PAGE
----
Printing frames should never be placed inside a window until after the glass, both inside and outside has been thoroughly cleaned, for any splashes of dirt upon the window glass will shade the light from that portion of the print and the result will be a light patch on the print.
There is an old adage which says, "Cleanliness is next to godliness" and equally true is it in photography that cleanliness is next to success. One of the most important things to be clean with in photography is the trays used in the toning room. Trays can be bought of any size and of all kinds, from your dealer, at reasonable prices and there is no excuse for having bad trays. Bad trays are very expensive things and cause the loss of many dollars worth of time and stock. Trays should always be large enough to enable one to wash prints without tearing. All trays should be thoroughly cleaned before using, by scouring with bicarbonate of soda and rinsing well with clear water.
Aristo Papers. The various printing out papers manufactured by the American Aristotype Company, Jamestown, N. Y. and generally known as Aristo, are pure collodion papers. Papers of this class have a tendency to curl as soon as they are placed in water and a hint as to how to prevent this may be timely at this juncture.
A large, smooth-bottomed tray is used and about one-half inch of water placed in it. The prints are now taken and placed in this water one at a time by sliding them in, one on top of the other and keeping them flat on the bottom. Be sure a print is thoroughly wet before another is placed on top of it. The prints should not be placed in the tray in a regular pile, as this allows the edges to curl over each other but should be piled irregularly well over the bottom of tray, partially covering one another. After all prints are in, pour off water and put on fresh water; keep prints flat and rock the tray for five minutes (this will prevent red streaks). Pour off water and press them down with the flat of the hand, allowing all the water to drain out. Now, stand the tray on edge and allow the prints to drain for five minutes. Then pour plenty of water over them and proceed to wash by separating the prints and handling them over and over.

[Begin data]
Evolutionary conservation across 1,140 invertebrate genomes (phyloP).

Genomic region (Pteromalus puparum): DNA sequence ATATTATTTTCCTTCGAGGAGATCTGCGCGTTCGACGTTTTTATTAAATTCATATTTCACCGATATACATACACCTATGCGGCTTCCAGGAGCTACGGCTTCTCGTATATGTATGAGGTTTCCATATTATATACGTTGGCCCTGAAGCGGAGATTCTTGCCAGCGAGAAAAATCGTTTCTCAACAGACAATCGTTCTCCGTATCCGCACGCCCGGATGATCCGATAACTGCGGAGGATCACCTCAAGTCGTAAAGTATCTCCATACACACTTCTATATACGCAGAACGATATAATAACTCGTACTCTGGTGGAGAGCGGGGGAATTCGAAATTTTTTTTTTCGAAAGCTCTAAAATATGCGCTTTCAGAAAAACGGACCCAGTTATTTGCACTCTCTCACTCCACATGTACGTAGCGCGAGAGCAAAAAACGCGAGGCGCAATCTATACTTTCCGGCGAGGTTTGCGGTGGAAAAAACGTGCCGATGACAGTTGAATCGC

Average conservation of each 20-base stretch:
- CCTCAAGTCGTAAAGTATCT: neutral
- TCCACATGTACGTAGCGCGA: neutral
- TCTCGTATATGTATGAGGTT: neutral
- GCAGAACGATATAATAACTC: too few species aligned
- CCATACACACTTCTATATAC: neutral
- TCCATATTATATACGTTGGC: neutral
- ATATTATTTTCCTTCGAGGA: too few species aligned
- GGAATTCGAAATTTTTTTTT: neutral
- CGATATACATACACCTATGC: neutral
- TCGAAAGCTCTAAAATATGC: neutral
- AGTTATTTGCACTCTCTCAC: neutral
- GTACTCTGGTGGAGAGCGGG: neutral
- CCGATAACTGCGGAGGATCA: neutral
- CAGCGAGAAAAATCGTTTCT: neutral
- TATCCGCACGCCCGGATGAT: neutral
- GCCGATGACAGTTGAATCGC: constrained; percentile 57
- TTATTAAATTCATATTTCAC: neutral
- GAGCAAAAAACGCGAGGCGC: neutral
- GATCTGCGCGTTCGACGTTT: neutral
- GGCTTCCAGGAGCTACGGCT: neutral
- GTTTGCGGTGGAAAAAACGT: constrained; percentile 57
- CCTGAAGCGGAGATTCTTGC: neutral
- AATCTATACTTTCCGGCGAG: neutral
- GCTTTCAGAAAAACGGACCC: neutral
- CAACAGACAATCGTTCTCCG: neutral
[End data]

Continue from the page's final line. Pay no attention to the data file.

The reason why collodion paper curls toward the film in the water is because the paper which is coated swells as soon as it is wet and the film does not. If the print, when first placed in the water, is held flat, then the paper swells in thickness only and if the print is kept flat until the paper is thoroughly soaked in this position, it will remain flat during the entire manipulation. Therefore it is important to keep the prints flat in the first water. In summer use tap water and in winter temper water, so it will be pleasant for the hands to work in, say, 65 to 70 degrees.